Milkweed flowers are unique in that unlike most flowering plants, the pollen of milkweed cannot be collected as individual grains. Instead, hundreds of pollen grains are packaged into pouches which need to be carried to another milkweed plant. How does this happen? Without getting too technical, as an insect crawls over an individual flower, one of its legs slips into the reproductive chamber and gets caught in a “pinch trap” mechanism. When the insect pulls its leg upward, the pouch that contains the pollen snags on to it. The insect then crawls or flies away to continue foraging with the pouch still attached to its leg. Eventually this same leg, with the pollen pouch attached, slips into another milkweed plant’s reproductive chamber. Hopefully for the milkweed, the pollen pouch will then dislodge and pollenate the blossom’s stigma.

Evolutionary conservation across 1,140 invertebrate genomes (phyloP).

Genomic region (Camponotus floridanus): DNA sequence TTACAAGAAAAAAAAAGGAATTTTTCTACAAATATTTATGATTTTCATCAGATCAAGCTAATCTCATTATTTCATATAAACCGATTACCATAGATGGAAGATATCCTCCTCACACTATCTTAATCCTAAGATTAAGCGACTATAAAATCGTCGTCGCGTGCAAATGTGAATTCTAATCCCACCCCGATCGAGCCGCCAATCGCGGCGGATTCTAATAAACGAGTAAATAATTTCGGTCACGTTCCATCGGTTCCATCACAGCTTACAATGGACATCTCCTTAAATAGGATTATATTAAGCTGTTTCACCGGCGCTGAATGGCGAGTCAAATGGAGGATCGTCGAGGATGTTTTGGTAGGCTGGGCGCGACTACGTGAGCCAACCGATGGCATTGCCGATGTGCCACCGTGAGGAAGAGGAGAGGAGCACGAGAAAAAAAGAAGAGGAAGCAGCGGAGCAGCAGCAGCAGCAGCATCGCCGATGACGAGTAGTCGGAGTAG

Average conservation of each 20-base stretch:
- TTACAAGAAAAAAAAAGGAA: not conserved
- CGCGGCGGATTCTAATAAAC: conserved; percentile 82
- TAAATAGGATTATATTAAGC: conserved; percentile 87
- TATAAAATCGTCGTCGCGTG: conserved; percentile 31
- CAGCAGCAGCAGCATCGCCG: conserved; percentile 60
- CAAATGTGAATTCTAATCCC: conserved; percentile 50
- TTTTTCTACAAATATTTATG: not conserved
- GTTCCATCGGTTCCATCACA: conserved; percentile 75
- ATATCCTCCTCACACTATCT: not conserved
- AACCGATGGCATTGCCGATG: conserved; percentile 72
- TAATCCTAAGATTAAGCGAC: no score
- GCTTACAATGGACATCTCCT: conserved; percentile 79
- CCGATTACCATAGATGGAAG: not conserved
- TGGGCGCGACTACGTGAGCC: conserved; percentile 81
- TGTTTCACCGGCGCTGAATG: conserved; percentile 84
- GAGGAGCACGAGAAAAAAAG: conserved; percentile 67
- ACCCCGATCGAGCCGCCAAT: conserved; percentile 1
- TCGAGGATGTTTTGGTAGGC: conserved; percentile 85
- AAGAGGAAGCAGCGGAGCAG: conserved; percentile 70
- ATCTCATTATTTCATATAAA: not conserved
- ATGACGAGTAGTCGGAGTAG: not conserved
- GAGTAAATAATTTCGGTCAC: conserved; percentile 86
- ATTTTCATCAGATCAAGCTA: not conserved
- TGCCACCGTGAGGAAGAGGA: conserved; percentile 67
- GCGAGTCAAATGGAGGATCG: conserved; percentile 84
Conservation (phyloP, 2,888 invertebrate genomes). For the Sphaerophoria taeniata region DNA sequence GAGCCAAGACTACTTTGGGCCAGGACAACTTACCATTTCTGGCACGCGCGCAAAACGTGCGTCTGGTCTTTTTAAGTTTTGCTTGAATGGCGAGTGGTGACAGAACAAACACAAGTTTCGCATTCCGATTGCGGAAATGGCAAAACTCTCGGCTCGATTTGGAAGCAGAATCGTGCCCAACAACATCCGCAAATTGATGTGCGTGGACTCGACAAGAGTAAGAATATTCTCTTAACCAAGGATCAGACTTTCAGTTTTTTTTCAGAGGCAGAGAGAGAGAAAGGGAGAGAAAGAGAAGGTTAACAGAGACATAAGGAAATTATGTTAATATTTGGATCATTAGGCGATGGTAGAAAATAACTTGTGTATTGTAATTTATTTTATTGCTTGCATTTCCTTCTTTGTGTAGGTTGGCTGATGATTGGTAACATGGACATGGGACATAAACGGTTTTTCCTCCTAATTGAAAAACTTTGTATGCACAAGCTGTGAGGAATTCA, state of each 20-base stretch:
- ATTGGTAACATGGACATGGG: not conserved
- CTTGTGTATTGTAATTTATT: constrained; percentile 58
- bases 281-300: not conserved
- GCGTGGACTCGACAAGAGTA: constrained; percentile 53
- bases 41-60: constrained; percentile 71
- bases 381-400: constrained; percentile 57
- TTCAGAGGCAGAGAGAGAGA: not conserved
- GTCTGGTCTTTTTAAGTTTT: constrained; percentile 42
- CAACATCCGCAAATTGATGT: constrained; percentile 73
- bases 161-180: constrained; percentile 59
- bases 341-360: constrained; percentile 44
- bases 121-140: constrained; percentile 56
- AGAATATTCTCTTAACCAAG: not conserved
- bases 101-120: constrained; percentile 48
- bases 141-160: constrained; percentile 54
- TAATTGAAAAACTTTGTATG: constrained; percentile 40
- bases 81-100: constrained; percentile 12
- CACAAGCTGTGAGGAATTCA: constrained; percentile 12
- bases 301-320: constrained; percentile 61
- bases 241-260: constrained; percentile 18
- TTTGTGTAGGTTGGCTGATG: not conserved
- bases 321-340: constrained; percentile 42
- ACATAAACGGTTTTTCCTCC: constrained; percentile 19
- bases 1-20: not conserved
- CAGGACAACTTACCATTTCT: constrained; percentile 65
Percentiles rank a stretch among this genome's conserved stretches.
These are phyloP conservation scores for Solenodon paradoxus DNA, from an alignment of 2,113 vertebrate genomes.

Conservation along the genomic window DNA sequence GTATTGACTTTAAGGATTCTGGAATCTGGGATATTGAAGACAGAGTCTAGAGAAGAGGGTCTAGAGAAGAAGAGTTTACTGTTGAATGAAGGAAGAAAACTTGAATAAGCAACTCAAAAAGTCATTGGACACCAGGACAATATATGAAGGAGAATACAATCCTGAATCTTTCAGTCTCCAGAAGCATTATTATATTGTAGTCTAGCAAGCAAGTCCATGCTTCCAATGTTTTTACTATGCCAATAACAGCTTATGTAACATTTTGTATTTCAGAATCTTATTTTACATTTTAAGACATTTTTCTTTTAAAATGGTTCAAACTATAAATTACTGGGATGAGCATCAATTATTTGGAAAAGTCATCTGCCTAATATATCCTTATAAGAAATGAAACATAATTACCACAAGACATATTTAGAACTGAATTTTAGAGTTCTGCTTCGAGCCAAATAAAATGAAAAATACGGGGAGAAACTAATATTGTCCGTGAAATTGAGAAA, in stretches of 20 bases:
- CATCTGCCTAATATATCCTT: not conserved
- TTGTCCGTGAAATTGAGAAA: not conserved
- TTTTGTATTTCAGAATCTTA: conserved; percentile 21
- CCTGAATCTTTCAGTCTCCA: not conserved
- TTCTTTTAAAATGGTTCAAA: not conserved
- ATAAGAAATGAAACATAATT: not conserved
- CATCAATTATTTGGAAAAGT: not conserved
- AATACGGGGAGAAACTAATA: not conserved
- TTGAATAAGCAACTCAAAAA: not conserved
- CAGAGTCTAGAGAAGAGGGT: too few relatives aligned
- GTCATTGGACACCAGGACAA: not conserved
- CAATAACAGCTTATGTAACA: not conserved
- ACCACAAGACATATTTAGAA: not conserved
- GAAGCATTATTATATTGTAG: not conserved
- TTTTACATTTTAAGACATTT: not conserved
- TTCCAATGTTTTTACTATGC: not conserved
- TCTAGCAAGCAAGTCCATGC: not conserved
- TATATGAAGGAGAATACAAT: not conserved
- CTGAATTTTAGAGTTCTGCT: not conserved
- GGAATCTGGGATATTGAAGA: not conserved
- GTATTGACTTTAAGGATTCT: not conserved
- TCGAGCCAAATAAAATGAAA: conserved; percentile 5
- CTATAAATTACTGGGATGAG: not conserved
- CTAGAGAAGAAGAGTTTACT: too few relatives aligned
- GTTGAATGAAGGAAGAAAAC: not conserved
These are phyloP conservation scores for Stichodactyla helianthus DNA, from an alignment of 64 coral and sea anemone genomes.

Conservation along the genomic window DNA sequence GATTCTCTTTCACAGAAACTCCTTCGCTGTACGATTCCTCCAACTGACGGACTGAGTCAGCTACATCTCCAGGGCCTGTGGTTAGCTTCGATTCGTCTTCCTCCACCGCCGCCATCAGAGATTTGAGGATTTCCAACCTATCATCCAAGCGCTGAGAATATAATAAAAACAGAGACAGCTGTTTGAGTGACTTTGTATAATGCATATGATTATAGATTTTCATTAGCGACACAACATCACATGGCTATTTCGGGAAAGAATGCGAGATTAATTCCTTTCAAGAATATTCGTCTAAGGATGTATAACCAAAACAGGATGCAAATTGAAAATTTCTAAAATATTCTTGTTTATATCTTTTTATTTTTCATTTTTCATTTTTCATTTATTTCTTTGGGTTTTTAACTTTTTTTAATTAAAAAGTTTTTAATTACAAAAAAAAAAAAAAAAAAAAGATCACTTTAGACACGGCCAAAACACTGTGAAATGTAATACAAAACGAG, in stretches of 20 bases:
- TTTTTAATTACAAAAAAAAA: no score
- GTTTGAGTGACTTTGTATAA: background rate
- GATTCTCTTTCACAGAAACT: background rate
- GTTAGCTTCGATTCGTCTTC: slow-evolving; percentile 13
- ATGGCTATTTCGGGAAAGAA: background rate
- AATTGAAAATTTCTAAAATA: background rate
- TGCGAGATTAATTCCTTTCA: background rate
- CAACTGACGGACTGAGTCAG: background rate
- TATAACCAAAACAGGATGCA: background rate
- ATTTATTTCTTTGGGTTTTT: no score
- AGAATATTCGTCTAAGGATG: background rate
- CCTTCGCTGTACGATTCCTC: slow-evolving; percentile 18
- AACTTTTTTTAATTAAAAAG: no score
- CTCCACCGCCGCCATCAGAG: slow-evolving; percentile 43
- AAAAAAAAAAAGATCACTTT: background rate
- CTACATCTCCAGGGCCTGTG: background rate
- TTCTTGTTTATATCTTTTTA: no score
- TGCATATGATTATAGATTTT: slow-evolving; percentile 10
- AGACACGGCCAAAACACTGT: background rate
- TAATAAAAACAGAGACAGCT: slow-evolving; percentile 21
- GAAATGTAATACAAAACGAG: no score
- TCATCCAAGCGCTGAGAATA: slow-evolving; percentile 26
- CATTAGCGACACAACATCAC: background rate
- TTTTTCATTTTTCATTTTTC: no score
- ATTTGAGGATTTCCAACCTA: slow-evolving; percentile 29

Foot note: Both the European honey bee – Apis mellifera, and the Tropical milkweed – Asclepias curassavica are not native to California. The honey bee is here to stay but we encourage the planting of native milkweed. Asclepias curassavica is in the process of being phased-out of the Gottlieb Native Gardenand and being replaced with Narrowleaf milkweed – Asclepias fascicularis.